A direct training approach has also enabled the client to improve their training content based on end-user feedback, providing invaluable insight into the key requirements for specific training scenarios.

We demonstrated the value of conducting training in realistic VR environments, especially those that were complex or hazardous, and how those systems could be set up to provide useful feedback.

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Microwave Camera for Detecting Hidden Objects

Home » Case Study » Security

The Challenge

Our client, the Department for Transport (DfT), awarded Plextek with the Transport Technology Research and Innovation Grant (T-TRIG) to conduct a research study into the improvement of aviation security and screening procedures at airport checkpoints.

Objects concealed on a person or in luggage remain a threat in all public places but especially in airports. Methods currently used to image people and hand luggage, such as x-ray and terahertz systems, typically require subjects to be stationary and cooperative.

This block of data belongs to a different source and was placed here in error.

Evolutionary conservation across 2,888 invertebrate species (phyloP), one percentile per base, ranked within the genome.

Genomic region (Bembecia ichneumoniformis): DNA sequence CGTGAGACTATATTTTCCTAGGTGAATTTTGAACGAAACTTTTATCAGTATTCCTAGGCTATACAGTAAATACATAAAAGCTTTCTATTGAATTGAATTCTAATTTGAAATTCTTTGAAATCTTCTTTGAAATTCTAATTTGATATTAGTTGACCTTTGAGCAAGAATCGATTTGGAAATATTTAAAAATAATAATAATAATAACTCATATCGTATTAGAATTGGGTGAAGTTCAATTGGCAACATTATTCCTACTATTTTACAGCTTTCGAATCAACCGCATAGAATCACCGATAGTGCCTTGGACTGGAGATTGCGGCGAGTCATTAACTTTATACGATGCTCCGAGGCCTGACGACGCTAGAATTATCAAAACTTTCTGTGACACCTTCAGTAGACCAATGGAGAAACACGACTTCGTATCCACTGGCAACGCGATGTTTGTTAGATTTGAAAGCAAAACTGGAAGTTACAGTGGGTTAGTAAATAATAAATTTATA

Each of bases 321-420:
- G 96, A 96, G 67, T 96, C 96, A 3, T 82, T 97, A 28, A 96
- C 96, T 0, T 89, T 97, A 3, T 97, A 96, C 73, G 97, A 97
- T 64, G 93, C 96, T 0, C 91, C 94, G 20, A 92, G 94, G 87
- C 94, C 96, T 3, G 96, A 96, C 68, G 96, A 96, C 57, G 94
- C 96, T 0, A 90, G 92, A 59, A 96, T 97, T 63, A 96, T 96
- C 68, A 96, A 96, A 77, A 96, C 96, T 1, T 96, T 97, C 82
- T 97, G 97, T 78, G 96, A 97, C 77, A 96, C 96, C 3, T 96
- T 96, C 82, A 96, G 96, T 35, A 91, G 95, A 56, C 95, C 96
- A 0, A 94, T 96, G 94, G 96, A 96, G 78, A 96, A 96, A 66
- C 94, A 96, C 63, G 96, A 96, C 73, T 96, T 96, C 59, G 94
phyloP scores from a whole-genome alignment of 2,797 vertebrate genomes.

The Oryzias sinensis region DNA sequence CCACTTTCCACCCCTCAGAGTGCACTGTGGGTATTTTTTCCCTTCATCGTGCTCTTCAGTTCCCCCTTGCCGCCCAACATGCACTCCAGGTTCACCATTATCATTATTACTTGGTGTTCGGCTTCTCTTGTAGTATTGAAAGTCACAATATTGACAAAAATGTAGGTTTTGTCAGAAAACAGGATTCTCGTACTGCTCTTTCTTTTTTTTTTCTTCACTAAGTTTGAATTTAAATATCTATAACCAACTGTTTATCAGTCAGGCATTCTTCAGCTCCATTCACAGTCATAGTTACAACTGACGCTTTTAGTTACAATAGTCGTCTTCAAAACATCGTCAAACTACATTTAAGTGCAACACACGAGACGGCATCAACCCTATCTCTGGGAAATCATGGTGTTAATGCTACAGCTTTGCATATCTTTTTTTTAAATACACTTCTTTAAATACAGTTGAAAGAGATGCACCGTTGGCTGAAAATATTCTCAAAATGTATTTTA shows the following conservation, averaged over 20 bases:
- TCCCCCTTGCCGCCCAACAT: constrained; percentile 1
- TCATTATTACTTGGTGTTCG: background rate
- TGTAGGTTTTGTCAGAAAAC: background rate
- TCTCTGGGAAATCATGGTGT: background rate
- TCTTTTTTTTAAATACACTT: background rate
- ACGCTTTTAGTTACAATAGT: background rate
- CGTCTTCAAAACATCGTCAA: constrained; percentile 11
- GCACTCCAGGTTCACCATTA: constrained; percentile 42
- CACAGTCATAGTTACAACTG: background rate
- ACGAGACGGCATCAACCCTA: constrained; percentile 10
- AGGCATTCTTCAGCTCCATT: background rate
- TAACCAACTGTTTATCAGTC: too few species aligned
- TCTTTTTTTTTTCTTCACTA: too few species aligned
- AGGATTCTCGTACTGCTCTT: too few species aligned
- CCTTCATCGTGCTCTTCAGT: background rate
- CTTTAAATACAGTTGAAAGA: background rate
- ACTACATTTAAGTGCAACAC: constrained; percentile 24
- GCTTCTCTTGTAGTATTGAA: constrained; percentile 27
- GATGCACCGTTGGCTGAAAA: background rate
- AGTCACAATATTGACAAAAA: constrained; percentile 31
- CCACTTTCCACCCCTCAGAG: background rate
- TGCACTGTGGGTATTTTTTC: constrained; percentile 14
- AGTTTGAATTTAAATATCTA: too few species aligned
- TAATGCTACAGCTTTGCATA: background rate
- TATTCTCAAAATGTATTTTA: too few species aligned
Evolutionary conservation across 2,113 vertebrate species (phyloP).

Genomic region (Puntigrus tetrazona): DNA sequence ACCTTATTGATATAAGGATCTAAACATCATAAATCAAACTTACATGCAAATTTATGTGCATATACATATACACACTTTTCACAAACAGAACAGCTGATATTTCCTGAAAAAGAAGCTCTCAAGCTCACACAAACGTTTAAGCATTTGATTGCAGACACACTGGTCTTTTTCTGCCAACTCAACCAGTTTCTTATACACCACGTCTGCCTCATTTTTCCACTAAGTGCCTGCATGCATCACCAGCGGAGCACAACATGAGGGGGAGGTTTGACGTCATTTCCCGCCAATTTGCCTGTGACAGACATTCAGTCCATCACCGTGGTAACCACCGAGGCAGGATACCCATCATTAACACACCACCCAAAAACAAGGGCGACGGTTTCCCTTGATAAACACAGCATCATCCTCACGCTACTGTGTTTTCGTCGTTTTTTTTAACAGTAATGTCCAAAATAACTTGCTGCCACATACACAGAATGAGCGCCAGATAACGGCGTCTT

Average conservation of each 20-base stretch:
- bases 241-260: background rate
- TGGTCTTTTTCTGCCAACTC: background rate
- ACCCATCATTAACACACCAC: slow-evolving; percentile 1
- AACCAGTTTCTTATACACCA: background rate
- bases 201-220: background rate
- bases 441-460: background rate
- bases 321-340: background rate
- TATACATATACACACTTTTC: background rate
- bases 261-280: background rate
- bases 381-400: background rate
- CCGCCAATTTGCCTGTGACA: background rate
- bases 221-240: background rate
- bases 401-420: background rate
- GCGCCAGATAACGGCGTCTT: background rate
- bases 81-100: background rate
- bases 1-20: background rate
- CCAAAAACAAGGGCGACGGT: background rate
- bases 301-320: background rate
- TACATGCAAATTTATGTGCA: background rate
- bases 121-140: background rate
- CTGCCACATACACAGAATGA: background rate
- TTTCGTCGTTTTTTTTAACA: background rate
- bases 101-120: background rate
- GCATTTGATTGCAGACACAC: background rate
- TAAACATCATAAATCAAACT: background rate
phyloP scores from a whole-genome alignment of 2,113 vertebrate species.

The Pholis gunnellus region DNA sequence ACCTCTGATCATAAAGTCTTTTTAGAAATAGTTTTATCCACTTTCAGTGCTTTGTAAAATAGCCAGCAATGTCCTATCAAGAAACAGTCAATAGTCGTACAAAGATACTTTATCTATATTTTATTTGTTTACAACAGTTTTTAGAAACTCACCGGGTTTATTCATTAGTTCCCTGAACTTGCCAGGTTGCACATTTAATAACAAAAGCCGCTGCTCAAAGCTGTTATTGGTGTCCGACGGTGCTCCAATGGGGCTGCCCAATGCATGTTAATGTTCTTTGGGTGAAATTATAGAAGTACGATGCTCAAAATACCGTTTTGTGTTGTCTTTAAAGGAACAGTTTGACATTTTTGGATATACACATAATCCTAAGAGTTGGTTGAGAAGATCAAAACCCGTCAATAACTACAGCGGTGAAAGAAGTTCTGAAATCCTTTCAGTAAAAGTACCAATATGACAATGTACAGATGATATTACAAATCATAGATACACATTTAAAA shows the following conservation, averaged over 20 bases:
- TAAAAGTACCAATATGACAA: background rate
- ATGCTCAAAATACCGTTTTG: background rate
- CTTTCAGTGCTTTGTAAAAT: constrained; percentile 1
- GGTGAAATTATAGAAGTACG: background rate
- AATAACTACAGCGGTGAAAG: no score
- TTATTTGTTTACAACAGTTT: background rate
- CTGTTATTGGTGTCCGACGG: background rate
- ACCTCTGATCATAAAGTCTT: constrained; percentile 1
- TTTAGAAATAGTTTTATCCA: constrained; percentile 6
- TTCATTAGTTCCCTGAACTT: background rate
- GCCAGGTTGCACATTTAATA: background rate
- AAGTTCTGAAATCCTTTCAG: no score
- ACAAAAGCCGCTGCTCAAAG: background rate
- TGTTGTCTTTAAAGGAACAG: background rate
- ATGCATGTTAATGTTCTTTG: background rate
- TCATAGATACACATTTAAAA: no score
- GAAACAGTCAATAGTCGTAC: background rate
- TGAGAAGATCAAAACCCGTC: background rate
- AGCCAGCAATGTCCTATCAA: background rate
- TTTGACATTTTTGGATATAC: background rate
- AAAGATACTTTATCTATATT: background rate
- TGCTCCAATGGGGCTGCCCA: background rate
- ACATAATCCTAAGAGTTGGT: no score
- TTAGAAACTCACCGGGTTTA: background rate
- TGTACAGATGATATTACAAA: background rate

This leaves a wide range of trade-offs including equipment cost, measurement speed, screening safety and passenger congestion and discrimination.

The Approach

Plextek proposed a Microwave Camera, capable of real-time detection imaging of hidden objects, with a non-intrusive implementation approach.

Microwaves, due to the low frequency, are intrinsically safe to pass through the body and can characterise and discriminate a range of materials, including explosive devices and weapons.

A parabolic reflector enables a system of significantly lower cost compared to existing large-area sensing arrays. Technical modelling and analysis were then implemented to calibrate the reflector to receive real-time imaging. Capable of imaging people at 2-4 metre distances, this architecture can allow the scanning of people walking towards it in a ‘free flow’ passenger channel.